It appears the University and striking members of the American Federation of State, County and Municipal Employees can’t agree on much.
Among the disputes is the number of employees involved in the current strike.
The largest gap in the numbers reported by both groups is the number of union employees walking off the job.
University spokesman Dan Wolter said the University has gone without approximately 1,000 of the 3,150 union employees each day since the strike began Wednesday.
Each University unit employing union workers tabulates the number of missing staff each day, Wolter said in an e-mail.
Phyllis Walker, president of AFSCME Local 3800, said up to 2,363 employees could have stopped working for the University.
Not all members in AFSCME had the ability to vote on whether to strike Aug. 23. Members pay a fee in addition to union dues to acquire voting rights.
Officials are also disputing the number of members who have voting power.
The University believes 53 percent of members in the union have that ability, Wolter said.
Walker said the number of voting members is constantly changing but could be as much as 70 percent.
These reports constitute a difference of 535 employees having the right to vote.
Each set of numbers convey strikingly different stories.
According to the numbers reported by University officials, approximately 202 members who voted to strike have remained on the job.
However, numbers disclosed by the union show up to 775 members who either didn’t vote or voted against the strike have joined the effort.
Both sides feeling pressure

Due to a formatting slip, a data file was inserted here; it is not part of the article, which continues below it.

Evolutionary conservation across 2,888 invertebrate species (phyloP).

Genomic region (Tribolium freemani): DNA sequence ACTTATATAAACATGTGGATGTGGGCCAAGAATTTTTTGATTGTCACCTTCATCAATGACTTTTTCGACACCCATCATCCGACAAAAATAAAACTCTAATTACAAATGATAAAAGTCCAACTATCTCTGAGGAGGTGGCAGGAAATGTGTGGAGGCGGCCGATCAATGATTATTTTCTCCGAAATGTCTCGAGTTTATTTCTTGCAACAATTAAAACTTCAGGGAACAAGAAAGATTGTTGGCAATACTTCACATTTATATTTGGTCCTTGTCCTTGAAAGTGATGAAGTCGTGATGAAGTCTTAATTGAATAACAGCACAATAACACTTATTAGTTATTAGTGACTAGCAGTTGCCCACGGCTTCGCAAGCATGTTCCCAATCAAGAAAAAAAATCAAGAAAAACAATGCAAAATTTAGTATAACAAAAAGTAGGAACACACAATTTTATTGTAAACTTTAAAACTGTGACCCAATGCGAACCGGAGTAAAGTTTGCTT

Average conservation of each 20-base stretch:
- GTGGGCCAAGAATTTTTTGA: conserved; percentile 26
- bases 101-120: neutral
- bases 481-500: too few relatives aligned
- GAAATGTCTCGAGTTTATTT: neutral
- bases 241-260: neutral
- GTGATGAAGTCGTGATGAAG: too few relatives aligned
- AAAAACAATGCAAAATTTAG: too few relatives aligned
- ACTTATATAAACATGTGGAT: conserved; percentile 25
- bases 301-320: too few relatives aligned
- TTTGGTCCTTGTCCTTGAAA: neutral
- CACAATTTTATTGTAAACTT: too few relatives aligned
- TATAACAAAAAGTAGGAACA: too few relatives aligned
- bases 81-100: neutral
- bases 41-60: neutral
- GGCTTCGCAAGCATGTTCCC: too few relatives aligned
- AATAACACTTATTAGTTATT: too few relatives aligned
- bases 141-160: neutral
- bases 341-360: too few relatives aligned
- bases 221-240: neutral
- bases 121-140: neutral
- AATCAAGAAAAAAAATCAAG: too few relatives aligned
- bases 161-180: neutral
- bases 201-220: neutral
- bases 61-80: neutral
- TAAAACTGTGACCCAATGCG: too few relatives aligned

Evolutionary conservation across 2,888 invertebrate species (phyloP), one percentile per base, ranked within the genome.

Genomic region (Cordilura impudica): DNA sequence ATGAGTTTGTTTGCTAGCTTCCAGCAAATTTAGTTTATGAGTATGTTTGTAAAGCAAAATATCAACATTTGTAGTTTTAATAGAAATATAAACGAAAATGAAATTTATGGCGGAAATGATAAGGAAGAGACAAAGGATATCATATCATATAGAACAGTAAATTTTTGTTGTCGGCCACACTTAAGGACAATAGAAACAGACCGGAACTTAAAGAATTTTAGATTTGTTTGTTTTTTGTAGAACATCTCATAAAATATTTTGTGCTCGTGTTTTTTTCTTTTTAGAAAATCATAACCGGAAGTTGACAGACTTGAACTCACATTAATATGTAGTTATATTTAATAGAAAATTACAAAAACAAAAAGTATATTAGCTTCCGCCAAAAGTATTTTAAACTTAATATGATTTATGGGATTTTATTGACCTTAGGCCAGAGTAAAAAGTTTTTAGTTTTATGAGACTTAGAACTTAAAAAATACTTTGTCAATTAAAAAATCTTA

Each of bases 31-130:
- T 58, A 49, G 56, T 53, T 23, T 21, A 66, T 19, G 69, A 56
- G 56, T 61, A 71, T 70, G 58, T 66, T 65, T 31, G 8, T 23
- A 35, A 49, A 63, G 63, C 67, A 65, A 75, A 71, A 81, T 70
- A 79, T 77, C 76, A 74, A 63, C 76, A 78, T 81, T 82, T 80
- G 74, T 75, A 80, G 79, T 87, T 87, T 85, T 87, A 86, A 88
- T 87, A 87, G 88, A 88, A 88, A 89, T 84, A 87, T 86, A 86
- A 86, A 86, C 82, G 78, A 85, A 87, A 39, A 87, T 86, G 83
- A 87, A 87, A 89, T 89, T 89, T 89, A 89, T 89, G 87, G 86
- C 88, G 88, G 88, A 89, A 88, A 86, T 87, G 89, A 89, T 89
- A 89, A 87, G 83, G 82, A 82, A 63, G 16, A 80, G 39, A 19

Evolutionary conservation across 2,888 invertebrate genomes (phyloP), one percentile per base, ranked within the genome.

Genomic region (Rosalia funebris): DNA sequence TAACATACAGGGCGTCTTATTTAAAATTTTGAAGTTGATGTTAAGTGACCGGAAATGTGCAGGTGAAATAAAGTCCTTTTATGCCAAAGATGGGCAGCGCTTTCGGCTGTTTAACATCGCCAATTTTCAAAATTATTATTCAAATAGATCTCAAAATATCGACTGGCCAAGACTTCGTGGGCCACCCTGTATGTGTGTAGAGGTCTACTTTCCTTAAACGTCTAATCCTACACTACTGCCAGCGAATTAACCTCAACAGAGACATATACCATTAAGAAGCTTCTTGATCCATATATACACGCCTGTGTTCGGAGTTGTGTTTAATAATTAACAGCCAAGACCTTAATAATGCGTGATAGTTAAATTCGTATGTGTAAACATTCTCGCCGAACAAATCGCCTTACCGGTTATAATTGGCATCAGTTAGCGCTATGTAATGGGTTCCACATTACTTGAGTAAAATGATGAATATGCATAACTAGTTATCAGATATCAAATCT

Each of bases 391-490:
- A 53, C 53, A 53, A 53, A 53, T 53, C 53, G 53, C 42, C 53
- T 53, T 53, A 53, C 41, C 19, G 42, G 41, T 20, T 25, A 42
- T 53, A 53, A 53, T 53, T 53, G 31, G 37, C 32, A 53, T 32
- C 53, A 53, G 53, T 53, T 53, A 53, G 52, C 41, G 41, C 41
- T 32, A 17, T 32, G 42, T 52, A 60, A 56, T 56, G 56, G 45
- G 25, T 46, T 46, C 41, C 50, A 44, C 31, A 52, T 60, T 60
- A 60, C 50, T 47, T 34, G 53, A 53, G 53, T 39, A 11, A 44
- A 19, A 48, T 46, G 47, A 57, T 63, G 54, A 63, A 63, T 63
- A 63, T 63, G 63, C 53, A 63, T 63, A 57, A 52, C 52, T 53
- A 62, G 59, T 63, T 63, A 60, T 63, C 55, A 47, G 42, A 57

No matter which numbers are taken into account, it is apparent both sides are feeling strained.
Due to the strike, the University has reduced the workload of some departments and closed some offices.
The veterinary clinic is one of the departments hit hardest, Wolter said. It can accept only emergency calls until the strike abates because of the exceptional number of missing employees, he said.
Other areas of the University struggling to deal with the loss of workers are the dental clinic, Boynton Health Service and University Police Department 911 operators, Wolter said.
Some union employees are already feeling financial pressure from missing work. Many don’t join the picket lines because they are forced to find a second job or stay home to care for their children, Walker said.
Sarah Mansager, a sign language interpreter, said she has sought out secondary employment in the community due to the strike.
Even though it’s a large financial burden, Mansager said she is willing to strike indefinitely.
“It’s a morale issue,” Mansager said. “I couldn’t go back.”